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"No Danger" Droughts Will Cause Drinking Water Shortage, Senior Minister Promises

The UK is facing drought conditions after severe hot weather (alamy)

6 min read

Exclusive: Cabinet minister Kit Malthouse has sought to reassure the public that drinking water will not run low in the coming weeks, but admitted that the drought and other crises means the UK faces a "challenging winter".

Malthouse, the Chancellor of the Duchy of Lancaster, said "there is currently no danger around our drinking water supply" despite the country enduring its driest summer in half a century.

Speaking to PoliticsHome on Monday at the Met Office in Exeter, the senior government minister nonetheless urged people to be "judicious" about water in the coming weeks and avoid "excessive" usage.

He highlighted that in Hampshire, where he is a Conservative MP, people had been advised to have showers, rather than baths, and limit their time spent in the shower to no more than four minutes. Water companies in Hampshire and numerous other parts of the country have introduced temporary hosepipe bans in order to protect depleted supplies of water.  

Current fears around water supplies are just one of many crises that will be top of the new prime minister's agenda when they enter Downing Street on 5 September, with concern the UK could face blackouts and soaring food prices as a result of energy shortages this winter. 

Malthouse encouraged people to switch off lights, avoid leaving TVs on standby, and stop boiling full kettles to bring down their energy bills and help the country conserve supplies.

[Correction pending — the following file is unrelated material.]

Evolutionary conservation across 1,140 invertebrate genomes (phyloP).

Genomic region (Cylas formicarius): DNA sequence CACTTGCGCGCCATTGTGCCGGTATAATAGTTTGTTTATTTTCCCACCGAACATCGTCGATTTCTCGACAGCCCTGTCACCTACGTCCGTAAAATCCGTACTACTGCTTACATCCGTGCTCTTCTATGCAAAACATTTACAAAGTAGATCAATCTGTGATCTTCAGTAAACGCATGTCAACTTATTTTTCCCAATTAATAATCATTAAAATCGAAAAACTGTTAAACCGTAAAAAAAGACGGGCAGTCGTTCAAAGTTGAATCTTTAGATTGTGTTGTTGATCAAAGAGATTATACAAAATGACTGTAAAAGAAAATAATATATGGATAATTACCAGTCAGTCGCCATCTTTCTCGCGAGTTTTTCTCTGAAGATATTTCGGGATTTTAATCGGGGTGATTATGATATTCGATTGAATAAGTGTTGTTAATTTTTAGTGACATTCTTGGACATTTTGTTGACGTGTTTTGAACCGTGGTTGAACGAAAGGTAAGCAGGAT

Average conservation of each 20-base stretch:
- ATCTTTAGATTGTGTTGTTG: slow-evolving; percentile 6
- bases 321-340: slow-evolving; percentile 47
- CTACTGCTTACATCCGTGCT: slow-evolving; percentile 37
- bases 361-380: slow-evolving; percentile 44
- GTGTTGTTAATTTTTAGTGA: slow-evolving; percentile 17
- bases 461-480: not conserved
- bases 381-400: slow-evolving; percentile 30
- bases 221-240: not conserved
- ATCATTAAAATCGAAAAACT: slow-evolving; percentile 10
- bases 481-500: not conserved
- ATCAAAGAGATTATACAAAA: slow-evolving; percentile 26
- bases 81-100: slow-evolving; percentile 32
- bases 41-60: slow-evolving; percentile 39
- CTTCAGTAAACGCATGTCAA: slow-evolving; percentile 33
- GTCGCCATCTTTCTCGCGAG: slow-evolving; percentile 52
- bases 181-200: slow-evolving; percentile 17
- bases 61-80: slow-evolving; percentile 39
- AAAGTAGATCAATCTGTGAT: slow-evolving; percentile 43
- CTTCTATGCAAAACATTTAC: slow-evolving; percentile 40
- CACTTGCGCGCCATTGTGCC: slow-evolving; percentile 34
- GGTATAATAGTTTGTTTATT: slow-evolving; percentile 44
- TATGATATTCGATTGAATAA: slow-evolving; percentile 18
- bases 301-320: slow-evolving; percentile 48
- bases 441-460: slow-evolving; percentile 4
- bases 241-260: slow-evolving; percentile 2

“I went around our house at the weekend to look at all the things on standby and there were quite a lot that you could just turn off," he told PoliticsHome.

"The freezer and fridge need to stay on, but not the TV or the stereo system.

"If you only boil the water that you need in the kettle, a mug’s worth rather than the full kettle, you save a huge amount of energy and it boils a lot quicker.”

Malthouse visited the Met Office to unveil a new text messaging system that will alert people about floods, storms, and fires. The system is being launched in the autumn and will give officials the ability to message people in parts of the country where there is deemed to be a threat to life.

The Chancellor of the Duchy of Lancaster explained that the text message will have a distinct appearance and siren-like sound, informing people in an area as small as an electoral ward that a dangerous event is imminent and the steps they should take to protect themselves.

“It is designed to catch people’s attention. We don’t want them to think it’s just spam," he said. “We are only using it where we believe there is a significant threat to life.”

The messaging system was trialled in Reading and Suffolk earlier in the year, and will be similar to systems used by the USA and Greece, according to the Cabinet Office.

Malthouse said that while there is no current risk to the country's drinking water, the extent of the recent dry weather means it will take time for wider water supplies to recover.

“When your aquifer is depleted to the extent that ours is now, it takes above average rainfall to take it up to back where you need it to be. We will see how the weather is as we go into autumn, but this does mean that average rainfall will not necessarily get us to where we need to be," he said.

“We’ve had some hot weeks after a very dry start to the year.

"For some parts of the country, that means domestic consumption needs to be reduced by not using hosepipes and by being careful about excessive water use.